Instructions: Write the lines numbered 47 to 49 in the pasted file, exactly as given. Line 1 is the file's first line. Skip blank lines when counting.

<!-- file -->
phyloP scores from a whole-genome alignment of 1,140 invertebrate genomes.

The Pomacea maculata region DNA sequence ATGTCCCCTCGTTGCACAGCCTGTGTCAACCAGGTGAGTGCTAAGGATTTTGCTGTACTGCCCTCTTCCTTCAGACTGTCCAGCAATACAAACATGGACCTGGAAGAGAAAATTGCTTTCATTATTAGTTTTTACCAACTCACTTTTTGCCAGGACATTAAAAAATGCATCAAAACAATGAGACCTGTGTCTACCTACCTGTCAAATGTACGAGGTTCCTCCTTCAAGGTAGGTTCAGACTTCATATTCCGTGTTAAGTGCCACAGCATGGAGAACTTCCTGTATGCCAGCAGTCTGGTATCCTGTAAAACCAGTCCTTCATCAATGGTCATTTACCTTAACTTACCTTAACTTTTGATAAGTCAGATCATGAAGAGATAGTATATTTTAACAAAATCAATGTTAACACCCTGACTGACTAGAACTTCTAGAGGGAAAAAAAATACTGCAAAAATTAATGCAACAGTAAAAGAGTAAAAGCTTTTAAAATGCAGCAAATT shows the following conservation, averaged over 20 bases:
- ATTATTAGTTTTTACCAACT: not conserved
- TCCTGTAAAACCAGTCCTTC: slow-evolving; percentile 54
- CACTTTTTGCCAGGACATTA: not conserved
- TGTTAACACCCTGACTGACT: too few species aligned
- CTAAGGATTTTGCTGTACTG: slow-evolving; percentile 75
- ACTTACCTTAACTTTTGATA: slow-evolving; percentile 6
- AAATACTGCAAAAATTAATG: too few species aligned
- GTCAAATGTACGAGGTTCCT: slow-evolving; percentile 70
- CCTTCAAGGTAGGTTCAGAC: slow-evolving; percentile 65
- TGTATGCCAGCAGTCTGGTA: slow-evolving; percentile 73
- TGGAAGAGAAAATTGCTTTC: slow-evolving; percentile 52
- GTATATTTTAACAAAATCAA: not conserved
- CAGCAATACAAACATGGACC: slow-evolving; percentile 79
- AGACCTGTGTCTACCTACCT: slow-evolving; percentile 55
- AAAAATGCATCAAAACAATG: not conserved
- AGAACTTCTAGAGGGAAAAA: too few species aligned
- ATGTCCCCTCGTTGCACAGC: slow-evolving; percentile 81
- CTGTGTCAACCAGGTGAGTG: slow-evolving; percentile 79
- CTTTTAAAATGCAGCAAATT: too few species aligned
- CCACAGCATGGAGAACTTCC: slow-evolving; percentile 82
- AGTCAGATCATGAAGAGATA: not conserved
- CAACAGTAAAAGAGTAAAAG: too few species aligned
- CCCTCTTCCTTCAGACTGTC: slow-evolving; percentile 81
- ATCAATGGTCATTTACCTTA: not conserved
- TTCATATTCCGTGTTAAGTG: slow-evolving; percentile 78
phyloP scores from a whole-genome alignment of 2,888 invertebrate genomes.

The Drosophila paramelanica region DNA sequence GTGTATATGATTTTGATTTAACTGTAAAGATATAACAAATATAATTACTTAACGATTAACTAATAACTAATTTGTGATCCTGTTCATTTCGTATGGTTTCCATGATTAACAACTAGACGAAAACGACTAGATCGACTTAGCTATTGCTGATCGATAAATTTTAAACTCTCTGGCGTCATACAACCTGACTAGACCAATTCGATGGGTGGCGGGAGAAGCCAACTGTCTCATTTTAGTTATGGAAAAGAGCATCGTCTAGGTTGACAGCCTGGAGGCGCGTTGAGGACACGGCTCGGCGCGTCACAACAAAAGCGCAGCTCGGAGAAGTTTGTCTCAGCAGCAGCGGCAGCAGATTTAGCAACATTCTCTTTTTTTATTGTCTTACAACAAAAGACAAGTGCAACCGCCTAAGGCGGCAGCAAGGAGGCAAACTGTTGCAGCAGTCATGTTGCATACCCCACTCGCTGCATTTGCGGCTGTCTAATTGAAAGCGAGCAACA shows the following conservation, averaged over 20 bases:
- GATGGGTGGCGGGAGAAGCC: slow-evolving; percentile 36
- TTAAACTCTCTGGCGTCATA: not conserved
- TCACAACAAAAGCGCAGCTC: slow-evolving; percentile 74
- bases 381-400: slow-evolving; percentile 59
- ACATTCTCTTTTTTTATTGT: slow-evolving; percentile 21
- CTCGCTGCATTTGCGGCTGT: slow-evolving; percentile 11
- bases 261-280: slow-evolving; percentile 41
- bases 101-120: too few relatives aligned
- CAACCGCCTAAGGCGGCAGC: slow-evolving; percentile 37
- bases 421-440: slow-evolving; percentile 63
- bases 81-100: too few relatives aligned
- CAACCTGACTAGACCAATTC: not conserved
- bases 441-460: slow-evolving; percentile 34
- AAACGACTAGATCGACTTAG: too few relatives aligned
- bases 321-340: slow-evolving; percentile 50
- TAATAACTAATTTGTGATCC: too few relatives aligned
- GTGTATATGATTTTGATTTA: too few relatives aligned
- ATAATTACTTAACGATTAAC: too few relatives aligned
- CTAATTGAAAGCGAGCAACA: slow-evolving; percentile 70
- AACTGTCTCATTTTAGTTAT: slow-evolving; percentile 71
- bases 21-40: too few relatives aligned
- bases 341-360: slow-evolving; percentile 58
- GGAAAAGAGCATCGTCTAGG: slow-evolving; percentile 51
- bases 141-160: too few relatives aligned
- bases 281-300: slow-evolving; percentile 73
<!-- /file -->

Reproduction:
- ATAATTACTTAACGATTAAC: too few relatives aligned
- CTAATTGAAAGCGAGCAACA: slow-evolving; percentile 70
- AACTGTCTCATTTTAGTTAT: slow-evolving; percentile 71